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African Studies: African ethno-mathematics

A guide to UF Libraries' research and teaching resources in African Studies. Feel free to let us know what would be useful to have included.

Ethnomathematics books

"I am a mathematician, and I would like to stand on your roof."

"Ethno-mathematician" Ron Eglash is the author of African Fractals, a book that examines the fractal patterns underpinning architecture, art and design in many parts of Africa. By looking at aerial-view photos -- and then following up with detailed research on the ground -- Eglash discovered that many African villages are purposely laid out to form perfect fractals, with self-similar shapes repeated in the rooms of the house, and the house itself, and the clusters of houses in the village, in mathematically predictable patterns.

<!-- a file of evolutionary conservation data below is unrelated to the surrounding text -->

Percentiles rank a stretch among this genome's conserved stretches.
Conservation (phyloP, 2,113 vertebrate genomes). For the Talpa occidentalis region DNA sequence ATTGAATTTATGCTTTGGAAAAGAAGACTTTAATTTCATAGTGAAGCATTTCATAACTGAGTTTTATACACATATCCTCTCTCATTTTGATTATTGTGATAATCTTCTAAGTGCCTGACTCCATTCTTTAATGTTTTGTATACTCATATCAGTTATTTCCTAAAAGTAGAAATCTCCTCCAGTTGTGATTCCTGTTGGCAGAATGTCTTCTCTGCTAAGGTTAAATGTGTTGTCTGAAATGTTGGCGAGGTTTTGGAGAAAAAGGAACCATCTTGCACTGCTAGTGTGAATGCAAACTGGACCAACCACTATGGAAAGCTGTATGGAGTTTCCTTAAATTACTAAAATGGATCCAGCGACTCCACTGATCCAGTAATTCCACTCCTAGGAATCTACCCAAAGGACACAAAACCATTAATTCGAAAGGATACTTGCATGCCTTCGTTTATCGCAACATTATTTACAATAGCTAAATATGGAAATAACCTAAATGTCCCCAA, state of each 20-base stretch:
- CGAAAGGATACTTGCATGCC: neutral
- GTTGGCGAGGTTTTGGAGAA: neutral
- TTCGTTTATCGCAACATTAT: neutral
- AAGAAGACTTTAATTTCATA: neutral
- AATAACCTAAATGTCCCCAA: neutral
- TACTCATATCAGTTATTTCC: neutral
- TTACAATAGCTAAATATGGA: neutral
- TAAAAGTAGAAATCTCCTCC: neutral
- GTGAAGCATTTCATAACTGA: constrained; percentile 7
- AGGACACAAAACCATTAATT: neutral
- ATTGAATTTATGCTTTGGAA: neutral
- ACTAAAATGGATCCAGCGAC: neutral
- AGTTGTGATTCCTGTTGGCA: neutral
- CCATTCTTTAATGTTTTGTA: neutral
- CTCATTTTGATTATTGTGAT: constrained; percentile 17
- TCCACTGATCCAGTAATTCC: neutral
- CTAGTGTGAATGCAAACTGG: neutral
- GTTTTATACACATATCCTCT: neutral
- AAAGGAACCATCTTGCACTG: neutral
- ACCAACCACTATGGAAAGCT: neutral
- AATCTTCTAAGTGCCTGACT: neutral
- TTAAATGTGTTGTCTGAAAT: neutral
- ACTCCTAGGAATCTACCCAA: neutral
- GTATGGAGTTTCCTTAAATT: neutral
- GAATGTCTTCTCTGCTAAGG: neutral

As he puts it: "When Europeans first came to Africa, they considered the architecture very disorganized and thus primitive. It never occurred to them that the Africans might have been using a form of mathematics that they hadn't even discovered yet."

One of the more interesting tidbits toward the end of his talk is the assertion that binary code developed in Europe from a series of direct contacts with West African divination:

Eglash, R. "African Influences in Cybernetics." In C.H. Gray (ed) The Cyborg Handbook.

(Recorded June 2007 in Arusha, Tanzania. Duration: 16:51.)

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